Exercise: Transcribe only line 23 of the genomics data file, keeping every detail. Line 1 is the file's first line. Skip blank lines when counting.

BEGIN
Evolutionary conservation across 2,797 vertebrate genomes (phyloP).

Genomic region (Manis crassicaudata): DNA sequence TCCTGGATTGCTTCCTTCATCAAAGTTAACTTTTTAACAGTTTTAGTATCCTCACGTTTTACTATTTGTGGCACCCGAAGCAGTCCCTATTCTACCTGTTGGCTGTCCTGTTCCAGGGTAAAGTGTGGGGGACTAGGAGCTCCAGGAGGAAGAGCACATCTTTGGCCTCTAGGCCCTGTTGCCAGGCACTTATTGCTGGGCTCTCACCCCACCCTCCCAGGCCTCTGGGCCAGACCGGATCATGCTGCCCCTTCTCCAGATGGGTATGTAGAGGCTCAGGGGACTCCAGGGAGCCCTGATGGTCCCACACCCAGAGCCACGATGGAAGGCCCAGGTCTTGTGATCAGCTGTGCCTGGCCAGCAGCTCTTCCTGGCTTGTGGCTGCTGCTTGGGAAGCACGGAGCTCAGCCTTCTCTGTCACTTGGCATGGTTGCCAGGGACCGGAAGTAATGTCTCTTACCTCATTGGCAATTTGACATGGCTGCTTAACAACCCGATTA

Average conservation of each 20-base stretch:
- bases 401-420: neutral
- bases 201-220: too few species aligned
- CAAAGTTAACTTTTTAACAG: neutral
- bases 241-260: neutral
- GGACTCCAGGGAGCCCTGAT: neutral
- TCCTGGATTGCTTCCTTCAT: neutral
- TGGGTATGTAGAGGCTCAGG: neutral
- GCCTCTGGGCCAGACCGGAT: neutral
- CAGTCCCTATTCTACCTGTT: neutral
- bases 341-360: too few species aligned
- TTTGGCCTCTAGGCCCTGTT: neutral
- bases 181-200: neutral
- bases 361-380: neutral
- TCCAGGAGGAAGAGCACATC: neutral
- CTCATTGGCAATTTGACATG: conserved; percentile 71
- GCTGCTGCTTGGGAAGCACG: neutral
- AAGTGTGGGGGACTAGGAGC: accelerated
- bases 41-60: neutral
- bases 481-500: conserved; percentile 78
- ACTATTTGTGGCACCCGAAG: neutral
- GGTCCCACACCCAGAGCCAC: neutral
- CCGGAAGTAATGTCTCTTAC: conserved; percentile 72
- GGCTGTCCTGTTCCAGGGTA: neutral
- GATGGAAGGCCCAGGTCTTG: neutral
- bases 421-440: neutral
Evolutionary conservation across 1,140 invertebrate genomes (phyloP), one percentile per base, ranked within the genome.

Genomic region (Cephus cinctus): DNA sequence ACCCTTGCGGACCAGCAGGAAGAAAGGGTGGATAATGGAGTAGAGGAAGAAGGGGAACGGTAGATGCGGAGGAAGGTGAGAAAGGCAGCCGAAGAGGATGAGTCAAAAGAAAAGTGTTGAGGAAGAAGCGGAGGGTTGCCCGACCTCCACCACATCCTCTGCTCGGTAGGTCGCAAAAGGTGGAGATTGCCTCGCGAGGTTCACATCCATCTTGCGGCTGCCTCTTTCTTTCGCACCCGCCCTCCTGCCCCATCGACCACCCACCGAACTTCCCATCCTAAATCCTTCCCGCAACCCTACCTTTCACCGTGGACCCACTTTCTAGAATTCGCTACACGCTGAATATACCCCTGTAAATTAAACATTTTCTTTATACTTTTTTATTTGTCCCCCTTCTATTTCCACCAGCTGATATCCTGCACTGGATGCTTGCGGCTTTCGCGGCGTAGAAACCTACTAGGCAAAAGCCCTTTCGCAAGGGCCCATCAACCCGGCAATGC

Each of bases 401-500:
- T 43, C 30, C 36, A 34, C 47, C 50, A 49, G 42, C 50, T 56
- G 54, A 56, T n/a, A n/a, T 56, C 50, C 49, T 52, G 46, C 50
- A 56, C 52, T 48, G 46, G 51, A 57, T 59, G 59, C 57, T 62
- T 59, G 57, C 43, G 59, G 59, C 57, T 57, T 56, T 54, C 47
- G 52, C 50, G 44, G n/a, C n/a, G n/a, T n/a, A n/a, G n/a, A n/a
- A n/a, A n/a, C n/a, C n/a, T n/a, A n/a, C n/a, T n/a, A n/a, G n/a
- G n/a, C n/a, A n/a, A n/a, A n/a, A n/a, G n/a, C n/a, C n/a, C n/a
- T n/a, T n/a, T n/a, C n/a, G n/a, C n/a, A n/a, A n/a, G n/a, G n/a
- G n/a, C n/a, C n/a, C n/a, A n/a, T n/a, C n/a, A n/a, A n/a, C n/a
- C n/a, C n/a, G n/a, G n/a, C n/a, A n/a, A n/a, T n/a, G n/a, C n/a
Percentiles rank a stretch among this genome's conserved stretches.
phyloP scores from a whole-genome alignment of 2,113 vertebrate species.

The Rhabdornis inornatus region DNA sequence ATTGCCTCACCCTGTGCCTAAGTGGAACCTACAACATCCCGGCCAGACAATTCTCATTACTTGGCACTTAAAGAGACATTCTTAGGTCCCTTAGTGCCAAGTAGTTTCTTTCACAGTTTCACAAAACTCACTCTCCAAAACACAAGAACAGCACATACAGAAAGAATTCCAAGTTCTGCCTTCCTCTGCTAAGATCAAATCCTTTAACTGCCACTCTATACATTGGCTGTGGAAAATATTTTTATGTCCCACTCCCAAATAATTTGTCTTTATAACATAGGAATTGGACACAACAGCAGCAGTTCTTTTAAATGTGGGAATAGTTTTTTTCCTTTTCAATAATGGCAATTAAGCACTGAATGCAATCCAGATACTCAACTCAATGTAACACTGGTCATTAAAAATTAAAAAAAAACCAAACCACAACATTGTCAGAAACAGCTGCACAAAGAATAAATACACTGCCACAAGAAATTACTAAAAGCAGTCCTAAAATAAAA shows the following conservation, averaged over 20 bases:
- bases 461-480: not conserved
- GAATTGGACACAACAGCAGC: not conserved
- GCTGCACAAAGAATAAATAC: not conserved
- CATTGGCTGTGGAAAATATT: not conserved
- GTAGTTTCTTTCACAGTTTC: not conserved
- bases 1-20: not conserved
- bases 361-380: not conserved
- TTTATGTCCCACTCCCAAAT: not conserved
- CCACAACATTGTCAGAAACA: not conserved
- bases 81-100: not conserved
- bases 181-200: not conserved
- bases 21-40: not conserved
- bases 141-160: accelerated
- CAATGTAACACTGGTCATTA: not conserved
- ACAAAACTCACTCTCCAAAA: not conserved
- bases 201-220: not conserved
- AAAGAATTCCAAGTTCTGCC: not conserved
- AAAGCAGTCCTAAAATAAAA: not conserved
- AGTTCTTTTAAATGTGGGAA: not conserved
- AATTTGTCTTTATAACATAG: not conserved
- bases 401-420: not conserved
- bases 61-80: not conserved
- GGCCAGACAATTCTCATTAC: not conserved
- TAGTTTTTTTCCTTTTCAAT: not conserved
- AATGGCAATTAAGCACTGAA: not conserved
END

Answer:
- ACTATTTGTGGCACCCGAAG: neutral